The train started moving before I could make up my mind to take Bob to a doctor. We didn’t go very far, though. Probably less than half an hour. The train stopped in what appeared to be an uninhabited area, because there were no lights except a small one outside a low building nearby that seemed to be empty. At the far end of the train I could see the engine leaving. We were alone in the dark.
In the morning I saw that we were on one of several railroad tracks, and that a road ran beside them — although there was a low fence in between. Bob was still in bad shape. I picked him up carefully and carried him to the fence by the road. Somehow I managed to get him over the fence. He moaned a lot and appeared on the verge of passing out at one point. He clearly was in great pain when I moved him. I brought our luggage. We found out that Bob was able to stand on one leg, and so we stood there, Bob leaning against me, waving wildly at the first car that came up on the road. It sped off. After a while a second car came, and its driver was less afraid than the first one. He rolled down his window and I told him we needed an ambulance as my companion had broken his leg in a bad fall. The man drove off, and sure enough, not much later he came back with an ambulance. Bob was put on a stretcher and I rode in the front of the ambulance with the driver. He told me that they came from a clinic in Tracy.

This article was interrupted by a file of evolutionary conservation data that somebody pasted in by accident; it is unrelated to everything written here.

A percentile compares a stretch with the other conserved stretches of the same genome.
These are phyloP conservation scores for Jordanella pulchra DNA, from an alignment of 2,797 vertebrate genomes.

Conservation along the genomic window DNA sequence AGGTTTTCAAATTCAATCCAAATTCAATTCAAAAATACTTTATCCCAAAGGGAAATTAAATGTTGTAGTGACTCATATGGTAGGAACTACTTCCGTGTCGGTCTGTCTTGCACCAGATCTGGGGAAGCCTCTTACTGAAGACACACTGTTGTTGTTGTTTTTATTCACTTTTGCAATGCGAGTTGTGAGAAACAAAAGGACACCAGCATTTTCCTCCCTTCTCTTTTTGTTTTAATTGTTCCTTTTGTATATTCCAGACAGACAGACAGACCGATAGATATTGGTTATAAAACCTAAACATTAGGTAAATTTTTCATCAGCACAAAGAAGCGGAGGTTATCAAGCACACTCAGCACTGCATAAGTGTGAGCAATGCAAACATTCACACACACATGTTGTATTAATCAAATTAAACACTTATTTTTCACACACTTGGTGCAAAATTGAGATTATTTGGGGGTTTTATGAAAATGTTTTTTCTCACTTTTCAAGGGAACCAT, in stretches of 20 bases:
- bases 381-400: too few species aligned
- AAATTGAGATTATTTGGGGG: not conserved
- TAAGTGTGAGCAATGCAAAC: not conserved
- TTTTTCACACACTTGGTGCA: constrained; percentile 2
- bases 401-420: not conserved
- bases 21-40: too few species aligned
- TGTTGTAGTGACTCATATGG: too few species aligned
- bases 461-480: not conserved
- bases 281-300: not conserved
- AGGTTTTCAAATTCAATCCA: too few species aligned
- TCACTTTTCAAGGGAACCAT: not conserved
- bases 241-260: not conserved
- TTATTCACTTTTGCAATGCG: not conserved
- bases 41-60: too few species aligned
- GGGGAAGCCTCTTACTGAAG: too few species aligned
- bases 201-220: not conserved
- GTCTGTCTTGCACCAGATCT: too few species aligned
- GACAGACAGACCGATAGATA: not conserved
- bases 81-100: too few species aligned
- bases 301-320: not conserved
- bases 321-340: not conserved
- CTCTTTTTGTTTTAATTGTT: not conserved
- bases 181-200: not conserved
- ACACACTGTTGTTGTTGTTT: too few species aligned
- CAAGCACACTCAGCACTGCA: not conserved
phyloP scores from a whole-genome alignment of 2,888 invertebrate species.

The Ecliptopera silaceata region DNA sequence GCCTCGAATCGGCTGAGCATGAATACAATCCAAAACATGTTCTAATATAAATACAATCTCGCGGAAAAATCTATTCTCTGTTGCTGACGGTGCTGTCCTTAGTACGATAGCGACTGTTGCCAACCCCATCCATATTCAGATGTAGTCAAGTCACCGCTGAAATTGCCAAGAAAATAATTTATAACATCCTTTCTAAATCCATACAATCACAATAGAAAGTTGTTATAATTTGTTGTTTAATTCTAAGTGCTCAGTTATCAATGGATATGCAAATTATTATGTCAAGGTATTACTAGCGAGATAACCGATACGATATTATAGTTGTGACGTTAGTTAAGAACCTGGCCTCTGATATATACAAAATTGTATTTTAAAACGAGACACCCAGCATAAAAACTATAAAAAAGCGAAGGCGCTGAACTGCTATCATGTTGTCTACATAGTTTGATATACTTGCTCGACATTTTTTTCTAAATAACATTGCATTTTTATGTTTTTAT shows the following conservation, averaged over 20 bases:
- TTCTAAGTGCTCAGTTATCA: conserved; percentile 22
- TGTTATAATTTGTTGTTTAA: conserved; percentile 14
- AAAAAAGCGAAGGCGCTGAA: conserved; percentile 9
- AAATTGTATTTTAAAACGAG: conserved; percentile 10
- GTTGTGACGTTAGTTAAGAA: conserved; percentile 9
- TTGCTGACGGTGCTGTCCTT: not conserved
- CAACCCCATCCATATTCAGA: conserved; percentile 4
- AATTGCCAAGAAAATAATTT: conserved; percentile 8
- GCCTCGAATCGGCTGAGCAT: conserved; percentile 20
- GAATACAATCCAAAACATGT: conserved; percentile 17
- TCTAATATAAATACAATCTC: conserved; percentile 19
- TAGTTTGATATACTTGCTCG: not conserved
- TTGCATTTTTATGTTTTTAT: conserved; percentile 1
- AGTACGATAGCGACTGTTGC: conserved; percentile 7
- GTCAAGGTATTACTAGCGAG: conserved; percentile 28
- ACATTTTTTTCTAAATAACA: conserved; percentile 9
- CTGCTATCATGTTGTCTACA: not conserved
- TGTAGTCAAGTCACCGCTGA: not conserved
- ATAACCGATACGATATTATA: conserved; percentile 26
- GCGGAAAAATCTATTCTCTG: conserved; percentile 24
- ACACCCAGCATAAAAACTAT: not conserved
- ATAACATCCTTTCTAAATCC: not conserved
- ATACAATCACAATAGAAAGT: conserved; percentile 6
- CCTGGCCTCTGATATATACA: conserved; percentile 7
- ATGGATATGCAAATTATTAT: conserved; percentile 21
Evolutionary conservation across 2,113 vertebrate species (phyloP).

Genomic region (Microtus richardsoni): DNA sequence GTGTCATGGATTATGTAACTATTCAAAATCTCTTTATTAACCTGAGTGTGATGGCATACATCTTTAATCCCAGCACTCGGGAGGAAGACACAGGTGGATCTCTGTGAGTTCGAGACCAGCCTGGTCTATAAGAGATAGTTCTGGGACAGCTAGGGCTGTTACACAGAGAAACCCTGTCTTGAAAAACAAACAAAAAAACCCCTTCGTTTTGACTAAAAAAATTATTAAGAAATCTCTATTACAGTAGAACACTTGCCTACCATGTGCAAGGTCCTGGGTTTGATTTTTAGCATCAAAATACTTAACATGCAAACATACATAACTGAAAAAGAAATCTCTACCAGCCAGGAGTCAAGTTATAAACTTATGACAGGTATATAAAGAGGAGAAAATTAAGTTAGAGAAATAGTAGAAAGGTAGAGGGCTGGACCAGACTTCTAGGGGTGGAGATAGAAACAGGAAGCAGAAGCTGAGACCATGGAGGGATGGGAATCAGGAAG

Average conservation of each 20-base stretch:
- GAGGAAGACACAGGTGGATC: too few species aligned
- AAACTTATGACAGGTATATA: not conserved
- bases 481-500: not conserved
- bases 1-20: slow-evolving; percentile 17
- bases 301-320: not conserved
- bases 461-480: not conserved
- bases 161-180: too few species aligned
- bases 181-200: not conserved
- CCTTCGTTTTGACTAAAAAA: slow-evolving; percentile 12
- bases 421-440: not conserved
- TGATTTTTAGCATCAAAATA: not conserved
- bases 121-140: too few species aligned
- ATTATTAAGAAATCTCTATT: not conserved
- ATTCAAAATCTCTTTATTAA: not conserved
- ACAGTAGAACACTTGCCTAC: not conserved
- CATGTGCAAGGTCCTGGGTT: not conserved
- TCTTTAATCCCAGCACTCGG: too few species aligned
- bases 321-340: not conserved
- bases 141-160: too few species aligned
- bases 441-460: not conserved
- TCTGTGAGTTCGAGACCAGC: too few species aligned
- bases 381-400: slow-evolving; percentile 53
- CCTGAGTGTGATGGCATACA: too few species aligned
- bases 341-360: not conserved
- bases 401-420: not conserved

At the clinic Bob was immediately cleaned and x-rayed. The doctor told me he had suffered a complex fracture of the hipbone and had to be transferred to a bigger hospital in Stockton. I told Bob that our ways had to part because I couldn’t accompany him to Stockton, then wished him good luck. At this point I had only 9 (nine) dollars to my name, and there was nothing more I could do for him …